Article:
Chief Academic Officer Carmen Coleman has been working to help spearhead this plan. Coleman says test scores are one piece of the puzzle to determine student success, but she says so much more goes into making kids truly prepared for the next level. “Rather than just be successful academically, we are making a much broader definition of success,” said Coleman. Superintendent Marty Pollio says this will be a dramatic change for this district. “Our students, teachers, and families will see a transformation in our classrooms with our new Backpack of Success Skills. For the first time, students districtwide will fill their virtual backpacks with examples of their work and defend that work during the school year.”

For all those who have said testing isn’t everything, the district is listening and working to help our kids achieve in additional ways. Bloom fifth grader Amira was able to show collaboration, communication, and citizenship in a way that spoke to her. “We did a bunch of skits where you had two people who would act like they had a conflict and try to resolve it,” said Amira. “Engaging every student, every day, in meaningful learning is the goal. This is a chance for students to fill their virtual backpack and go on a whole new adventure through the classroom.”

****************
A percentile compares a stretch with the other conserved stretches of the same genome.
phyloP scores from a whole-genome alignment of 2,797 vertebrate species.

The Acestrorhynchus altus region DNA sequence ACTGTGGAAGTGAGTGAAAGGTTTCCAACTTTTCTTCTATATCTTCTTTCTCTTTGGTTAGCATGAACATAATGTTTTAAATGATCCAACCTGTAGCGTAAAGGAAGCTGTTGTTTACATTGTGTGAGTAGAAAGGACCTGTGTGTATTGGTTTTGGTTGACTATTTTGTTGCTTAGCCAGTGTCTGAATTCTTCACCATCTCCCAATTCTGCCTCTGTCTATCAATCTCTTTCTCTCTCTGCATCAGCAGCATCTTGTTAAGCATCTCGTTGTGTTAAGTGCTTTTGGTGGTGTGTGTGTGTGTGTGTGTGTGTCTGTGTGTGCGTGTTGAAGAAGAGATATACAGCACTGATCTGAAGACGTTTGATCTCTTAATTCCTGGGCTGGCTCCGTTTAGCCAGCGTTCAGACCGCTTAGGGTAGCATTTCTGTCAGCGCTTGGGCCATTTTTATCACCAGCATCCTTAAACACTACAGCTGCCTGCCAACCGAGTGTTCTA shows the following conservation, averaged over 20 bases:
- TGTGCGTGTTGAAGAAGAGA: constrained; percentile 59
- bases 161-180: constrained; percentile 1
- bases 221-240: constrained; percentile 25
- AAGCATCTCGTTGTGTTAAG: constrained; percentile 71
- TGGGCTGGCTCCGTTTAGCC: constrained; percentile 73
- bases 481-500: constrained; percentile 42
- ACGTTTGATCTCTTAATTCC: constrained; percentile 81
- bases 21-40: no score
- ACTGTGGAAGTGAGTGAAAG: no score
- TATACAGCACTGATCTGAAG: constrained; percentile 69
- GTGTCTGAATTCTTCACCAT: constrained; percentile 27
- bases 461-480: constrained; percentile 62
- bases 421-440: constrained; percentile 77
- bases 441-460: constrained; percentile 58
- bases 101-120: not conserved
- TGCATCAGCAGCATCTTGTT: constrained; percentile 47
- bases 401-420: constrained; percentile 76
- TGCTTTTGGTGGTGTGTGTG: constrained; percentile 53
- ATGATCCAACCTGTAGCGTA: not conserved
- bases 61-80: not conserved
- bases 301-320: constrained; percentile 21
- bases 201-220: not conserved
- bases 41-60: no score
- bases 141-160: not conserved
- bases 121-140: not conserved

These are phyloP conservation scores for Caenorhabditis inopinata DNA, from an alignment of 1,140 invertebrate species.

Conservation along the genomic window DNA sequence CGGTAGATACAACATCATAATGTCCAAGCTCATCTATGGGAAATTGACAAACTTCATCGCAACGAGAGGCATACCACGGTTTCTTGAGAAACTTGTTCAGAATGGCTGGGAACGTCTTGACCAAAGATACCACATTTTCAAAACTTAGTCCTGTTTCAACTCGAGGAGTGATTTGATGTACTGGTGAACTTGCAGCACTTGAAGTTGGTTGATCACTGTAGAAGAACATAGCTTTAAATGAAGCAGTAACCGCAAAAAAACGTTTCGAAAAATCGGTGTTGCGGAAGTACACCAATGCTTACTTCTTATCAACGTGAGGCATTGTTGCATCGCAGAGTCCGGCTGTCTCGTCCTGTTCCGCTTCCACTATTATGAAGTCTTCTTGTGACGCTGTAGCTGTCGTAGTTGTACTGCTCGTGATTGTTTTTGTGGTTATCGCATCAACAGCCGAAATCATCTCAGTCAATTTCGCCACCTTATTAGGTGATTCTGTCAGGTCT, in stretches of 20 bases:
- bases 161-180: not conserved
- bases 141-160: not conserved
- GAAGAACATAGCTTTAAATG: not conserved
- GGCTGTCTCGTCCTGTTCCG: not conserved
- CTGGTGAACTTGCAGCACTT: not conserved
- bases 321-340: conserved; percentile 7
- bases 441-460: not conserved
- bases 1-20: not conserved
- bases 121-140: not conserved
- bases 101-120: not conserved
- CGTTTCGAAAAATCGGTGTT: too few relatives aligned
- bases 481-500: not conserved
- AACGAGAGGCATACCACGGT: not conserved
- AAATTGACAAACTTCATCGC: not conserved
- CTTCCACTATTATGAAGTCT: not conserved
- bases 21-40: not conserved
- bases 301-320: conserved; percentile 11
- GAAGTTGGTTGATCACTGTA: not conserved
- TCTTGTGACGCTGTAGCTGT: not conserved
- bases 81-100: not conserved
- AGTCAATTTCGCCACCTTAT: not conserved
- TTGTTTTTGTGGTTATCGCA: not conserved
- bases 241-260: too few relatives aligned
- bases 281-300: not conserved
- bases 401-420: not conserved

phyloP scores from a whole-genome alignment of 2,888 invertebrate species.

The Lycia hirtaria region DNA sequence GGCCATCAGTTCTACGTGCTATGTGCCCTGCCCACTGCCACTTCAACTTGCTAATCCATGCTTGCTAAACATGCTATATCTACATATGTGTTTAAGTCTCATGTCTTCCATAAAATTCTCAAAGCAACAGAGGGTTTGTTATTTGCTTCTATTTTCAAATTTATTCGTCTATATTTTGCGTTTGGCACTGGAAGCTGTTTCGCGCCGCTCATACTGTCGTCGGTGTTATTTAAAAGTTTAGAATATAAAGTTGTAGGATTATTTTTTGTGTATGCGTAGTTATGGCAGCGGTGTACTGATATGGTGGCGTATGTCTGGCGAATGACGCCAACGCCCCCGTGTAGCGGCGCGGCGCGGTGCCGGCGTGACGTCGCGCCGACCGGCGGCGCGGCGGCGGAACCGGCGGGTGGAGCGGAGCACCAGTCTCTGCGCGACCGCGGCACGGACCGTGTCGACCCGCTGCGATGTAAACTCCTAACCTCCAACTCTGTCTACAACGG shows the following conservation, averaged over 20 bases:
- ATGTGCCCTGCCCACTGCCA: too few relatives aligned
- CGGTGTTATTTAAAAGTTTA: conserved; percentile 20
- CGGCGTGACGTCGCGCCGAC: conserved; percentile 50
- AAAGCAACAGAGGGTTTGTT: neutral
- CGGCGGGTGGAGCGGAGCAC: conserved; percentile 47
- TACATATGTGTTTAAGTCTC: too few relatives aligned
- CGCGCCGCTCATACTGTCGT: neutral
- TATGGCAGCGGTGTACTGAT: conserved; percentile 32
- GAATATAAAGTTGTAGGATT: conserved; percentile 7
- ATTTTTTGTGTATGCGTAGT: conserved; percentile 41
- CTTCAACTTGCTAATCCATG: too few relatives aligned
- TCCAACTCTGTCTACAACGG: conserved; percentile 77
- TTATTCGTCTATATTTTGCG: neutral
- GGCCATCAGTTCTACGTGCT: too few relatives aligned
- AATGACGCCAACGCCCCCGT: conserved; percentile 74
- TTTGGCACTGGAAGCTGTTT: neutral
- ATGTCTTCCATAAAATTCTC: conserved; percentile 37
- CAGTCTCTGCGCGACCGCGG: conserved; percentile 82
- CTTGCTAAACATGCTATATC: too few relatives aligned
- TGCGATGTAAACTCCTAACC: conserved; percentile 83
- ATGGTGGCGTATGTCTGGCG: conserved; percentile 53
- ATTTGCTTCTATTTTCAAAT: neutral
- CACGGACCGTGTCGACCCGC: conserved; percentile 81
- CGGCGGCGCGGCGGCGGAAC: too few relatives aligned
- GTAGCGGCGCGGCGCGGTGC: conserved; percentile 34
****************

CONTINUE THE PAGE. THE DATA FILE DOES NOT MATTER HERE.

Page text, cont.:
How are Louisville leaders working together to advance education and diversity, equity, and inclusion for all in the city and state?

Jefferson County Board of Education (JCBE) recently adopted an aggressive Racial Equity Policy. The adoption and implementation of this policy shows that the JCBE is committed to a world-class school system that supports educational excellence regardless of ethnicity, race, color, national origin, age, different abilities, religion, marital or parental status, political affiliations or beliefs, sex, sexual orientation, gender identity, or gender expression. Equitable academic programs and services that respond to the needs of a diverse student population and prepare all students for a changing workplace within a global economy are essential.